However, as seen in the present context, banks may contract with its customers so as to enable the customers to withdraw money or make demand for repayment from any branch of the bank. In such circumstances, there would be an added obligation created on the banks to conform to what they have contracted with their customers. The bank-customer relationship had been historically held as essentially a debtor- creditor relationship.
Even, in the decision of Foley v. Hill, 18 where it was National Provincial Bank Ltd. Lord Justice Bankes reached the same decision as Lord Justice Atkin, whilst adhering to the notion of implied superadded obligations. This would mean repaying by the bank to its customers directly after the customers had deposited the money into their respective accounts. It would also be unrealistic to permit customers, like ordinary creditors, to demand repayment of the deposits from their banks, at any time and any place.
Lord Justice Bankes observed in Joachimson v. When the bank acts outside the authority conferred by the mandate, effects of such acts will not be binding on the customer and therefore, bank alone would be liable for any loss incurred thereby. There should be no legal impediments to the payment of the cheques.
The cheque is also required to be drawn in proper form. Hulls 10 VLR L Weerasooria37 sums up the two courses of action seem to be open to the bank in this context; that is, either dishonor the cheque for want of funds or exercise discretion to grant the customer a temporary overdraft, since drawing of a cheque when funds are insufficient to meet it is equivalent to asking the bank for an overdraft 38 Another important concern for banks is the order of payment of cheques.
Duckworth LR 4 Ex ; Joachimson v. Bank of London 3 F The bank must either pay or refuse the payment by dishonour. The death of the customer terminates the authority given by the customer to the bank and would terminate the bank-customer relationship by operation of law. It also operates as an automatic countermand of any outstanding cheques.
See also, Westminster Bank Ltd. Hilton 43 TLR Punjab National Bank Ltd. See also, Freeman v.
Standard Bank of South Africa Ltd. A request by the bank to re-present the cheque amounts to dishonour and the bank would be liable if the dishonour is wrongful. Vagliano Bros  AC at Bank of New South Wales  Knox However, the Ordinance is silent on what amounts to countermand and, who is entitled to countermand.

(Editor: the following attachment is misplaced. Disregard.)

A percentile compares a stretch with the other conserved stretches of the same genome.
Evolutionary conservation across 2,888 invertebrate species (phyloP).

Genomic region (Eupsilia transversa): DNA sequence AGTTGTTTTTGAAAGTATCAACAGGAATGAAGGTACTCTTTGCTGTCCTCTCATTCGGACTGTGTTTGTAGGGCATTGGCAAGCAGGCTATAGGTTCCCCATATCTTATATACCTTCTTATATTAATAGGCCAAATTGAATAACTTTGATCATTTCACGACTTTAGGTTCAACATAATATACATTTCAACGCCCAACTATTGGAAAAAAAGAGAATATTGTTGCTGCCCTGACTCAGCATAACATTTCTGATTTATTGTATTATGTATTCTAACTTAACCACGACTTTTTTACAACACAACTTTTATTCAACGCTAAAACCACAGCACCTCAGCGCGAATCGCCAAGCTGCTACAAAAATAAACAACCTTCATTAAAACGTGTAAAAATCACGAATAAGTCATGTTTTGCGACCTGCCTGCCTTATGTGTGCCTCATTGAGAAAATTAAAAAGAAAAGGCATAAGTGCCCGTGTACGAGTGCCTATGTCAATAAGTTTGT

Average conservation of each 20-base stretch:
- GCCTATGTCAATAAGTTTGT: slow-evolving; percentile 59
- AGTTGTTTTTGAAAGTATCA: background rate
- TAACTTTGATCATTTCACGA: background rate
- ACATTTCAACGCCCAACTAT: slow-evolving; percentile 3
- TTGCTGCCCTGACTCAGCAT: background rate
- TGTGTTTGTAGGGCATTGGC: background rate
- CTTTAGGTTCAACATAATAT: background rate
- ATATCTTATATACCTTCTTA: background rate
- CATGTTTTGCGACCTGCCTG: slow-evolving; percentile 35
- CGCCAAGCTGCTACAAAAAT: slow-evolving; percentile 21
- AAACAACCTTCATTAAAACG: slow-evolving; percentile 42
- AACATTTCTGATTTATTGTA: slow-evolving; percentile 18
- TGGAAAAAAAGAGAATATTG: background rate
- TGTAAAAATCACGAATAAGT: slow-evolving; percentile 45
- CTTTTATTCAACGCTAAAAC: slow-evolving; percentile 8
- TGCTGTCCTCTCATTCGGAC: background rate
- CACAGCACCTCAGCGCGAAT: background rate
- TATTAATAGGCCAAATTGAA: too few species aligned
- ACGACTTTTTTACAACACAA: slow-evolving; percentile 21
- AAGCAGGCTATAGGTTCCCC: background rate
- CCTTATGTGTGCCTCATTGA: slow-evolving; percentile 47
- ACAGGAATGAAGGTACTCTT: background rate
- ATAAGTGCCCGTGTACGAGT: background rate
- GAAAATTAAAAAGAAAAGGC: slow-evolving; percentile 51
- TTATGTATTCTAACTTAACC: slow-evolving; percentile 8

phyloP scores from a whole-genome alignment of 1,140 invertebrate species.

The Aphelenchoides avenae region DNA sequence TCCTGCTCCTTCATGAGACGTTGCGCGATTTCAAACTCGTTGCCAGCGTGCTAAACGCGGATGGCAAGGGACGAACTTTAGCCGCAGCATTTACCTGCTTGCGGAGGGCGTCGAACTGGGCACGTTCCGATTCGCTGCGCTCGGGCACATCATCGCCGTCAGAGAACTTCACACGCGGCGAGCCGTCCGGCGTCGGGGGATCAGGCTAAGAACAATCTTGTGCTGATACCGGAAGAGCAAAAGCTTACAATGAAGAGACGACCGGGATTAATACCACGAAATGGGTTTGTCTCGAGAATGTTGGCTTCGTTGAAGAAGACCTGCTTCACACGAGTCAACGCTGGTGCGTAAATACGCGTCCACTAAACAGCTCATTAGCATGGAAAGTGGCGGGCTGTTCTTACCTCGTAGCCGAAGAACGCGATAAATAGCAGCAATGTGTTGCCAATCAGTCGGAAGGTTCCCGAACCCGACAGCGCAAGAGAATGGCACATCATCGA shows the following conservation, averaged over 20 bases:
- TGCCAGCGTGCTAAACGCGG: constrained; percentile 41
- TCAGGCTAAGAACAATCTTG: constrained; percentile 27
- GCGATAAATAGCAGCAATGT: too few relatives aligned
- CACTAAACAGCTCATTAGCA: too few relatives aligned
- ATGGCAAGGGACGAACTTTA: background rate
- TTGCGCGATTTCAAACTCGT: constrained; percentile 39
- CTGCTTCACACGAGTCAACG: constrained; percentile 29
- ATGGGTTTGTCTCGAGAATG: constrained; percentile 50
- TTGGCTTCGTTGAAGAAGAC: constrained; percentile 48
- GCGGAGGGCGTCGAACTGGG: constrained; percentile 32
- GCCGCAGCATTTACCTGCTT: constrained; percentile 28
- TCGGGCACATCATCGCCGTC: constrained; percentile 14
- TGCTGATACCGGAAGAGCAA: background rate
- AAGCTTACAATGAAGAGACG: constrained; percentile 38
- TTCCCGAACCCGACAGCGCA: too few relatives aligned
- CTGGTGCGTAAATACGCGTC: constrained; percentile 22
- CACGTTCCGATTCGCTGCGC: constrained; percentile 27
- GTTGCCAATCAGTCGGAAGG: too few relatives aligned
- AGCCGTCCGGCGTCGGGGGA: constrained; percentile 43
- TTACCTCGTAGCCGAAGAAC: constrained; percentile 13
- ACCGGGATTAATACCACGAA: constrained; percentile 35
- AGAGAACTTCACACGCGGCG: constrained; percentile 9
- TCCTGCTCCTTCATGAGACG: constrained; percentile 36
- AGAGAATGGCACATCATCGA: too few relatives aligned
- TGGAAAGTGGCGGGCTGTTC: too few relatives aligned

Clear, unambiguous, unequivocal and unmistakable instructions of the customer to the bank to stop payment are the prerequisites of an effective countermand. Collecting bank is the bank which collects cheques and receives the payment for the said cheques from the paying bank on behalf of its customer. The first standard [i. It is also essential that the bank should be informed of the countermand properly.
Banking: LESSON 10 BANK CUSTOMER RELATIONSHIP: CONCEPT AND CASES
Institute of Bankers of Sri Lanka, at pp. Bank of England 17 CB ; Jones v. Gordon  2 AC ; Baker v. Barclays Bank  1 WLR The bank would be deemed to have acted without negligence where it has acted reasonably.
See for instance, Karak Rubber Co. Bank of Ceylon 59 NLR Midland Bank  2 All ER Apart from the legal requirement, the banking practice also jealously guards confidentiality of the customer accounts. National Provincial and Union Bank of England. See also, Tournier v. The duty remains even after the closure of the account and the termination of the bank-customer relationship. National Provincial and Union Bank of England  1 KBitself identified that the duty is not absolute and recognized certain exceptions to the duty.
Accordingly, a fiduciary duty could arise; 1. When the bank provides investment advice or financial advice to the customer,74 2. When the customer pledges an asset or signs a guarantee to secure the debt of another customer,75and 3. When the bank acts as an agent or trustee for the customer.
Hooley, Modern Banking Law 4 th ed Oxford: Oxford University Press, ; J. Blair ed Banks, Liability and Risk 3rd ed. Morgan  3 All ER 8. A fiduciary duty shall arise only under very special circumstances, such as where relations of special proximity between the parties exit, where the customer places his trust and confidence in the bank and relies on its advice [Barclays Bank plc v.
Hooley, Modern Banking Law 4th ed Oxford: Martins Bank  1 QB Oxford University Press, at Bundy  QB 76 J. LLP at p. The termination of the bank-customer relationship could be done by either party, i.